Willem Koomen and Joop van der Plight, at the department of Social Psychology in the University of Amsterdam, in their book titled “The Psychology of Radicalisation and Terrorism”, published in 2016, have tried to analyse the phenomenon of radicalisation and terrorism from a psychological perspective.
All those attributes of individual and social psychology like hate, anger, prejudice, hierarchy, uncertainty avoidance etc, extrapolated through case studies of domestic and international terrorist attacks across the globe that play a role in fueling radicalisation and terrorism, have been highlighted.
The book is an indispensable read for all those who want to understand the phenomenon of radicalisation and terrorism inclusively.
One of the attributes of social psychology, which stands out for me while going through the book was the answer to makes a society vulnerable to radicalisation.
Societies susceptible to radicalisation score low on gender egalitarianism.
There is no denying the fact that Pakistan is currently battling an invisible enemy within its borders that is extremism.
Pakistan’s lowest record with respect to gender mainstreaming should worry Pakistan, as according to the authors’ research any country low on gender mainstreaming provides a fertile ground for radicalisation to thrive.
It is high time that Pakistan re-examines its approach towards countering extremism in an inclusive manner.
The big question is whether there are any omens in Pakistan’s current approach vis-a-vis countering extremism, which shows that gender egalitarianism is being considered as means to counter extremism in Pakistan.
Pakistan’s crusade against countering extremism can be traced back to APS attack in 2014; the aftermath of which gave birth to a furore across the country and question of dealing with extremism squarely came into the spotlight at the behest of popular public opinion.
In order to counter extremism squarely with an iron hand, both civilian and military corridors rolled up their sleeves.
The National Action Plan was formulated in order to counter one exclusive form of extremism i.
religious extremism through a set of 20 points.
Though NAP, so far, has proved to be a grim saga of failures as the government has failed to consolidate those 20 measures envisaged in NAP.
What should be of concern to us here is that the whole plan to counter extremism was with respect to religious extremism, but with a poor understanding of dynamics of extremism discourse.
There is no point in NAP that considers ensuring gender egalitarianism in society in order to counter extremism as there exists no understanding among policy circles that there is a link between lack of gender egalitarianism and extremism in society.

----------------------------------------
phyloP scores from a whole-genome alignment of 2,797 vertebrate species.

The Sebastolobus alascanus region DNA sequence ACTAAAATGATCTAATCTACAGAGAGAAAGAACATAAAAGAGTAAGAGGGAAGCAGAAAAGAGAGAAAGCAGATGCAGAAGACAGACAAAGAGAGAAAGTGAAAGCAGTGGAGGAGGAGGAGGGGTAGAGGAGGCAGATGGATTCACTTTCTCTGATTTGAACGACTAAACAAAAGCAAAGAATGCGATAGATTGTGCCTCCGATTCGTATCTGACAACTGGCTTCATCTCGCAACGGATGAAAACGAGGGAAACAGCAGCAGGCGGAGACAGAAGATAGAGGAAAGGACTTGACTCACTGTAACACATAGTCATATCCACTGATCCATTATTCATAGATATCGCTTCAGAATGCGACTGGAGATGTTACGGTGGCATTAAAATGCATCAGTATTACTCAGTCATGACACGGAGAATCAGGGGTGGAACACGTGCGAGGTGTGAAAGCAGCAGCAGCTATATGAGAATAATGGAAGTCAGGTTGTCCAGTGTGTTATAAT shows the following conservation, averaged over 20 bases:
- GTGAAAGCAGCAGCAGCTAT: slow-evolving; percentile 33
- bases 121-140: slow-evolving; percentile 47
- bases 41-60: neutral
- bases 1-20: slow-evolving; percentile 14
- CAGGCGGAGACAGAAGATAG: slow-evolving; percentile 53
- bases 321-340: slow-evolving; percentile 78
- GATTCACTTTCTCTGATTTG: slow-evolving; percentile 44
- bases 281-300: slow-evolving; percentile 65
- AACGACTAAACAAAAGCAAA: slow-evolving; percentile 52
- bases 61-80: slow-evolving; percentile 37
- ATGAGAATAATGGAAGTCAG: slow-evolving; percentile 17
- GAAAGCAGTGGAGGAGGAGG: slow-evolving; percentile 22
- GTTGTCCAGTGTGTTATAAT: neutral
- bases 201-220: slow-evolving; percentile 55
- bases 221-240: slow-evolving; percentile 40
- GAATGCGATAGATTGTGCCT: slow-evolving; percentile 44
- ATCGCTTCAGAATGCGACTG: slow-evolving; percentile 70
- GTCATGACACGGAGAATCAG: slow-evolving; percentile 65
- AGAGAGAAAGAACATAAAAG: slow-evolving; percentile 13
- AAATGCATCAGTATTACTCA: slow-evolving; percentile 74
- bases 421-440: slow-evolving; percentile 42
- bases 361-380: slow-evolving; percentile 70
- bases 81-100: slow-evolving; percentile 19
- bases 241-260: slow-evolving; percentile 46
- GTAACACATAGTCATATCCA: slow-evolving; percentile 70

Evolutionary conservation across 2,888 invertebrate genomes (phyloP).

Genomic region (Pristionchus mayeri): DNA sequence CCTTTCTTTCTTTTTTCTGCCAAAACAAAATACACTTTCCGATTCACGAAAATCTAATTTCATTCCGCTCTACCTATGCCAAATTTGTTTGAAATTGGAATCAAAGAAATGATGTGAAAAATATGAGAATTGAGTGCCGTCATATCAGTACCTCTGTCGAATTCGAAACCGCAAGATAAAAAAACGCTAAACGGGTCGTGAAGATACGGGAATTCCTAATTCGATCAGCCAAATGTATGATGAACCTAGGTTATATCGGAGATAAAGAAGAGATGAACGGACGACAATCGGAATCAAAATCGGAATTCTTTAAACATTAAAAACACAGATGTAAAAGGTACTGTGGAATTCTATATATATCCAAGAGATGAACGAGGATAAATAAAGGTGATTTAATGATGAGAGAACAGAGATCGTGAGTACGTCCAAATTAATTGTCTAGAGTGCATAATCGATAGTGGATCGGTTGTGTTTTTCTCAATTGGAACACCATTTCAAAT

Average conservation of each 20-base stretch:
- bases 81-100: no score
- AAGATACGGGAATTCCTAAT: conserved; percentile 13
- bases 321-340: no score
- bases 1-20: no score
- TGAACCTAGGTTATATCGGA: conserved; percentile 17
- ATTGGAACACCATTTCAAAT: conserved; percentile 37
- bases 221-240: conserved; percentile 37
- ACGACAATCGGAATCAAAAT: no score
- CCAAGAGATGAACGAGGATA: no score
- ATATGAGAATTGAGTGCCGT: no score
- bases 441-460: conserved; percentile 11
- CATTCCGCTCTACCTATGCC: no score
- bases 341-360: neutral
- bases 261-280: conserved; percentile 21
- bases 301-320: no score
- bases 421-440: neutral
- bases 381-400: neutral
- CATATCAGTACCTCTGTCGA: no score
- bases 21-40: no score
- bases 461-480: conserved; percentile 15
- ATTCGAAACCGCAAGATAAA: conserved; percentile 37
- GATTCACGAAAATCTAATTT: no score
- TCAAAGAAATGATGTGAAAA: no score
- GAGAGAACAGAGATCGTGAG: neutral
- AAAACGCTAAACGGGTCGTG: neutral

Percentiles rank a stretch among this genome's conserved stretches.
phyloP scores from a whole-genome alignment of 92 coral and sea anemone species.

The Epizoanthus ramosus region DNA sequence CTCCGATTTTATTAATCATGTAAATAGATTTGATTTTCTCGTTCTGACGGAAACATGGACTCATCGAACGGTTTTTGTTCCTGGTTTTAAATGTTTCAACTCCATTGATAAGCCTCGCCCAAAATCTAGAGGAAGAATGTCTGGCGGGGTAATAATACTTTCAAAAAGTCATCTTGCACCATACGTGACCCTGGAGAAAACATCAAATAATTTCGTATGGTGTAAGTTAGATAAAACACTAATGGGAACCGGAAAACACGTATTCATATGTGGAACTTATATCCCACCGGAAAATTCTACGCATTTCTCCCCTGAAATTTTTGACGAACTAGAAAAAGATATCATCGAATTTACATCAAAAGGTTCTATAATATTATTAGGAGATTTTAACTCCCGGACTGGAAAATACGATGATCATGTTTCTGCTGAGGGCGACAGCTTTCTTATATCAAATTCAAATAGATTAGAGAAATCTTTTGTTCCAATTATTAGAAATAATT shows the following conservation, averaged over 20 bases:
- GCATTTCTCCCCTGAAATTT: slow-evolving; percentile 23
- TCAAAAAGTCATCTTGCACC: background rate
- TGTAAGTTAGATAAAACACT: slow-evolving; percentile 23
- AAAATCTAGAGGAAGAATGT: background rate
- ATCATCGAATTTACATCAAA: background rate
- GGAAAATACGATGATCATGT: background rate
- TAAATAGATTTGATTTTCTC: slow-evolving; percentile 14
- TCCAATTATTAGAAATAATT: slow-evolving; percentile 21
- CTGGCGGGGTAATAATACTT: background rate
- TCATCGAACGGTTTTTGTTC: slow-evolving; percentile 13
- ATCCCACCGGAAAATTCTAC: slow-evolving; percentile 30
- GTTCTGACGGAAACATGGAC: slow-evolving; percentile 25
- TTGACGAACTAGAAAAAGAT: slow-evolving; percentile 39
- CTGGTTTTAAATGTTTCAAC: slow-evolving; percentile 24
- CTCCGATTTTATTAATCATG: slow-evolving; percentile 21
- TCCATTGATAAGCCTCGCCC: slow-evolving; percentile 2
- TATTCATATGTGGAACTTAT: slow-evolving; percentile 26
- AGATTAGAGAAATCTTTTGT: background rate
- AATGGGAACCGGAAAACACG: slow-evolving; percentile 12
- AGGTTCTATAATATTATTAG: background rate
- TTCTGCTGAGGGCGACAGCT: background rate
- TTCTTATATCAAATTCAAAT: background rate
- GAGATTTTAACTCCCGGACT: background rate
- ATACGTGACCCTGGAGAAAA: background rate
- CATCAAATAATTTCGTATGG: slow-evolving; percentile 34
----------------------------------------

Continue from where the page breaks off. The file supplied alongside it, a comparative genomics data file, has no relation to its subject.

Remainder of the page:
This lack of understanding of the fact that more rights and respect for women creates a more peaceful society, is also reflective from the leeway is given to the Council of Islamic Ideology in Pakistan by the government with respect to passing judgments vis-a-vis women that aim at stopping women from becoming a part of the mainstream.
According to the council, the essence of Islam can only be actualised in passing regressive judgments exclusively with respect to women in society.
Currently, the only sphere where lack of gender egalitarianism is being considered a real issue, to some extent, is academia, but academia is not immune to orthodoxy prevalent in mainstream society with respect to gender mainstreaming.
There hardly exists a conducive milieu in academia where critical debate over gender can take place.
Graduates, even after graduation, because of no critical debates over gender discourse, have this rigidity intact in their minds with respect to the need for bringing a shift in gender roles prevalent in society.
Most of the time, they are sceptical right from the beginning to step in to this discussion, as they think that this is western discourse and is a propaganda, aimed against their society and Islam.
Orthodoxy with respect to gender is so entrenched in most of the government run universities, especially in the university to which I belong, that gender segregation policies are followed throughout the campuses.
Such a gender-segregated atmosphere in academia is also one of the reasons why critical debates over gender discourse do not take place in our academia.
Extremism cannot only be solely confined to religious extremism.
It feeds itself from other forms of extremism too.
It is also a kind of extremism when one sex defines parameters for the other sex’s social role in society through selective interpretation of Fiqh (which is human constructed interpretation of religion at a particular point in time, instead of inclusive interpretation of divine principles mentioned in the Holy Scripture i.
In order to counter extremism, it is high time that its discourse is studied inclusively, like its discourse has been analysed in Willem Koomen and Joop van der Plight’s book.
All those forms of extremism that feed extremism in society are brought to spotlight for critical discussion.
In this way, an inclusive picture of extremism can be mapped out and extremism can be rooted out from the society through inclusive measures.
Marwat, Inamullah. Ending extremism via gender equality. The Nation, January 26, 2017.